A majority of churches in the Boonslick Ministerial Alliance now are using online platforms to reach their various congregations during Gov. Mike Parson’s stay-at-home order.

Using the online services actually has increased congregations sizes alliance President Larry Fencl said, who also is past at River of Life Assembly.

About 90 people on average attend Sunday morning services at church, but because churches now are doing services online the number has increase every week to 300-400 people watching services, he said.

Nelson Memorial United Methodist Church Pastor Nick Campbell places an interactive bulletin on the church website, which follows the Sunday service. He is the alliance treasurer.

“So, there is gathering music, prelude, call to worship and all the prayers are there,” he said.

Online services also allow congregation members to take services at their own pace. Normal hours for the church service at Nelson Memorial is 8-10:20 a.m., but now people can watch it at anytime, Campbell said.

While there are indications the stay-at-home order will end in early May, the alliance doesn’t want to see a secondary COVID-19 surge by returning to in-person services too soon.

River of Life Assembly members continue to follow Centers fro Diseas Control and Prevention and the Cooper County Public Health Center’s recommendations for a return date, Fencl said. The decision will be based on when social distancing requirements are loosened when larger congregations are allowed.

“We don’t know when that is going to be,” Fencl said. “I don’t think anybody does at this time. Our people are just biting at the bit to go back to church but we want to be safe, too.”

So, in the meantime Fencl is finding other ways to reach out to parishioners.

“Sometimes I will meet people but I don’t go up and hug them and stuff like that,” he said. “I make phone calls to see how people are doing. Do they need to get medication? Do they need food? So, most of it is on the phone rather than in person.”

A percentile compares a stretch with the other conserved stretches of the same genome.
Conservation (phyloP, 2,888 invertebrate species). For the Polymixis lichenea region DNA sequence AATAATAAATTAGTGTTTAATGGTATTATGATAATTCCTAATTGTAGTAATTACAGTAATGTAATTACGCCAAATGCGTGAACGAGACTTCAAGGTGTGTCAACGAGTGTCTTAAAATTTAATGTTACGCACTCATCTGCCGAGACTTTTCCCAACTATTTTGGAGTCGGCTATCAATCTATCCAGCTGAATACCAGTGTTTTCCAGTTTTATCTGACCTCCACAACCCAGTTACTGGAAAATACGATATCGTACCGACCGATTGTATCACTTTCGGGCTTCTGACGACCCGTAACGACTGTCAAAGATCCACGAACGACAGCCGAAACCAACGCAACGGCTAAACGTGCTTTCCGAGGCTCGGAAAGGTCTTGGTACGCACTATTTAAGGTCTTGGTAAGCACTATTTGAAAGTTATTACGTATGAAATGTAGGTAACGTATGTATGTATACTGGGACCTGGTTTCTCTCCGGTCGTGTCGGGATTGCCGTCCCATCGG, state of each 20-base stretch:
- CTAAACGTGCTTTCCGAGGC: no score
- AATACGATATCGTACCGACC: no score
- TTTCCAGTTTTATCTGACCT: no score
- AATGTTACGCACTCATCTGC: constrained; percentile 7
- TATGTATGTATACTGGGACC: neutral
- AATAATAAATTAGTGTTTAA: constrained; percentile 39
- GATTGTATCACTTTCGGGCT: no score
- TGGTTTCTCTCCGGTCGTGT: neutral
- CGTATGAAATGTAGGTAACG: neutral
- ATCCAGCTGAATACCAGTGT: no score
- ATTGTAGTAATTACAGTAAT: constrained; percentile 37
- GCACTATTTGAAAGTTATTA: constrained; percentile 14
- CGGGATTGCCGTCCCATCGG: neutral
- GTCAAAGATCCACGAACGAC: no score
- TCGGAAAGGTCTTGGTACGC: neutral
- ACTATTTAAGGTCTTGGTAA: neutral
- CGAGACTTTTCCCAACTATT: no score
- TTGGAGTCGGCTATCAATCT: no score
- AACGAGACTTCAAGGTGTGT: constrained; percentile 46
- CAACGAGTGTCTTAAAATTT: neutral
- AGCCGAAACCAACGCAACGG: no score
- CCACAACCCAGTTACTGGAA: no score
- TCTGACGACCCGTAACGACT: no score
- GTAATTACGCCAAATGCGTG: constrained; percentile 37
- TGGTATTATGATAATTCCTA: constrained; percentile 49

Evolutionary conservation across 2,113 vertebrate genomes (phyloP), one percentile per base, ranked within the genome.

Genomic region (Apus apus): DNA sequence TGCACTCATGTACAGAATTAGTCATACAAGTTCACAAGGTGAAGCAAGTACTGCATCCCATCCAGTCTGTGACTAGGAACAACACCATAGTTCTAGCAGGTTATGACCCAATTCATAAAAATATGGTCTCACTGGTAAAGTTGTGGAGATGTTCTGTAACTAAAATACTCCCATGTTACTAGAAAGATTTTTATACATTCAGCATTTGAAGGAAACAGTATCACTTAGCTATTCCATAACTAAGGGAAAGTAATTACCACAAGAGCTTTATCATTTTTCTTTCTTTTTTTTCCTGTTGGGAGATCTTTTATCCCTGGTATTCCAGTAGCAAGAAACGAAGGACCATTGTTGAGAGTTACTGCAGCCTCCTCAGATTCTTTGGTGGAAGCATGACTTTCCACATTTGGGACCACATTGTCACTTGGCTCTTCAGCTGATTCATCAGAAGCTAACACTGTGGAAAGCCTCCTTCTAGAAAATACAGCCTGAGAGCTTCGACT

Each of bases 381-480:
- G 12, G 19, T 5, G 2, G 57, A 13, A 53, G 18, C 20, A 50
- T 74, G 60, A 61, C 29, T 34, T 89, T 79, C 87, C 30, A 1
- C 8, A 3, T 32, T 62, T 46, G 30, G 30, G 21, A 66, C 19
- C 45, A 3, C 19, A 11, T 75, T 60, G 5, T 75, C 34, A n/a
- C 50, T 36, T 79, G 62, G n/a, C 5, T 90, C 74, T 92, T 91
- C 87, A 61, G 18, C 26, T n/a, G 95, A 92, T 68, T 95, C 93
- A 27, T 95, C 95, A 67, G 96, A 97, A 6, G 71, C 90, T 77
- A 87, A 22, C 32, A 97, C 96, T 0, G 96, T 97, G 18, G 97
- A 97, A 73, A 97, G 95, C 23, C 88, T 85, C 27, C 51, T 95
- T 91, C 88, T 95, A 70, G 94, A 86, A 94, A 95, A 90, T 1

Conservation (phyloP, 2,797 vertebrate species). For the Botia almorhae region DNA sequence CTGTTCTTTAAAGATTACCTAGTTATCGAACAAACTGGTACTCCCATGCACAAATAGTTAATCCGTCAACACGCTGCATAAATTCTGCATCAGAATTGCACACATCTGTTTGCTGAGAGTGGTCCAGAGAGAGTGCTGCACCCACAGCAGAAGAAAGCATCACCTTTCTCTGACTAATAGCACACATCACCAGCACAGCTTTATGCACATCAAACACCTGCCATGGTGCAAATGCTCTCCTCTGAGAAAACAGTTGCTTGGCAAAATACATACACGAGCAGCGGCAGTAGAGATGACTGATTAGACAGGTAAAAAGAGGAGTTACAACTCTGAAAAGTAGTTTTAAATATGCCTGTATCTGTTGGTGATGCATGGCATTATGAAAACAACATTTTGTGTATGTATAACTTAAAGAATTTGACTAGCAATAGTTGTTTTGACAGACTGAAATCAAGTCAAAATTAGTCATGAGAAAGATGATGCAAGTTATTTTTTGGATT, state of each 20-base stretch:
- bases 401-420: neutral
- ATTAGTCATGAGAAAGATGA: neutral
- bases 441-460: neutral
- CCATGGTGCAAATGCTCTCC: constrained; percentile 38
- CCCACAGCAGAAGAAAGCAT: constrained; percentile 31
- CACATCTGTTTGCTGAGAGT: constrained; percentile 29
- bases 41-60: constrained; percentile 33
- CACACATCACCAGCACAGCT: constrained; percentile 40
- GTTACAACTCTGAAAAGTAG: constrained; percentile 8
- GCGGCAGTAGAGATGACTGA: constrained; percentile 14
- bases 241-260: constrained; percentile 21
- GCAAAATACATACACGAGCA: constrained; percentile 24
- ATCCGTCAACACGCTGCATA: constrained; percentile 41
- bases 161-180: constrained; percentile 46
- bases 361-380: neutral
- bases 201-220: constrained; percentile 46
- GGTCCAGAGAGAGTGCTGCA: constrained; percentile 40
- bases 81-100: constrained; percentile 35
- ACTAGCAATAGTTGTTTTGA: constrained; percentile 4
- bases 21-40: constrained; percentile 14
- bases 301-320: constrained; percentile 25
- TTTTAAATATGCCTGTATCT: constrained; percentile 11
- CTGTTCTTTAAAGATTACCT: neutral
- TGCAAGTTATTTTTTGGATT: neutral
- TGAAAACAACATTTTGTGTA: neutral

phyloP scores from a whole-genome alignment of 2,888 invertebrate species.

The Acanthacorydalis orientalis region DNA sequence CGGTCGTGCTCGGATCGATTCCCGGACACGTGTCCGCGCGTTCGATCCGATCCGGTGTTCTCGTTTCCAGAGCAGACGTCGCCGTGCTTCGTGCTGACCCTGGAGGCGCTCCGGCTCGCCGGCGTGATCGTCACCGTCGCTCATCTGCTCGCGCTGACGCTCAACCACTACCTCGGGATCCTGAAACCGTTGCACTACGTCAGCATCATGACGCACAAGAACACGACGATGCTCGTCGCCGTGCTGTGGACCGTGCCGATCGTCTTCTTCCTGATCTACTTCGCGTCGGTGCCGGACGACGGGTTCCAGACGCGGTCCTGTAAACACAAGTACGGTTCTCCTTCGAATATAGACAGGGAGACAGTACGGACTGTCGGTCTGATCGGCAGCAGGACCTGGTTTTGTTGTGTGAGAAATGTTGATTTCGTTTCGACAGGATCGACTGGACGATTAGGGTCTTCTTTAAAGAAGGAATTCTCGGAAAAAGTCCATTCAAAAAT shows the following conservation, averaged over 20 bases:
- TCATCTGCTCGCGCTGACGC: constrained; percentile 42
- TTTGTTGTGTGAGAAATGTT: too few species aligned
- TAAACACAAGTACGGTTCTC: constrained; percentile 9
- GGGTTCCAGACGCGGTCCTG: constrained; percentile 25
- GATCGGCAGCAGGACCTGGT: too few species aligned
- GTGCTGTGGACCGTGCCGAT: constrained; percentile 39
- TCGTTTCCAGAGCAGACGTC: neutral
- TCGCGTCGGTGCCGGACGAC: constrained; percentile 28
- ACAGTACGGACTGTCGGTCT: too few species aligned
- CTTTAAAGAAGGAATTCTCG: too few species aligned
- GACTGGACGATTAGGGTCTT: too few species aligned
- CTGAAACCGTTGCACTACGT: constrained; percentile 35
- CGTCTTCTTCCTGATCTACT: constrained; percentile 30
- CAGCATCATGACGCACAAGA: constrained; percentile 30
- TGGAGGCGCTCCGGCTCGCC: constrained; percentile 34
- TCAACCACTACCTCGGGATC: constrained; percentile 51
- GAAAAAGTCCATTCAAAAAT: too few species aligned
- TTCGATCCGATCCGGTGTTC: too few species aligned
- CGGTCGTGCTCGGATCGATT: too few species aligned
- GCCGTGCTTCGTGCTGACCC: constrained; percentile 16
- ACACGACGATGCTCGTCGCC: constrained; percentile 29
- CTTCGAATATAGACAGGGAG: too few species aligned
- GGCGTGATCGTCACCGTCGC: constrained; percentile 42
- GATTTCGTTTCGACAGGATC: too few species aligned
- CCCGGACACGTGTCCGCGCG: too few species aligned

There currently are 15 churches in the alliance, which was founded in 1987. The purpose of the alliance is to help families.

“We can’t do everything because we don’t have a tremendous amount of money but we have some,” Fencl said. “We help people with fuel or get identification because some people go to Harvest House, [or they need it] for work and things of that nature.”

Despite this, only 12 families have contacted the alliance seeking aid since March 10. The alliance typically helps 25-30 people per month.

The alliance expects to feel a financial strain due to the COVID-19 pandemic. The alliance limits aid to $100 limit per household as it is there to help families in times of trouble, rather than continual aid, Fencl said.

Donations to the alliance are used 100% on the families it helps, he added.

“Every penny that comes in goes out to help somebody,” he said. “It’s a good program and a lot of people have gotten out of trouble with it.”

There still are parameters to how families are helped.

“Money is provided to whomever is supposed to get it, whether it be for water, food or a gas card,” Fencl said.

Churches also help out in different ways. River of Life distributes groceries to people who have children in their households.

“Every church is going something a little bit different,” Fencl said. “They’re trying to help their community. They are doing food programs and an array of things. It’s just amazing to see the church raise its head up and be the leaders they are supposed to be in a community.”

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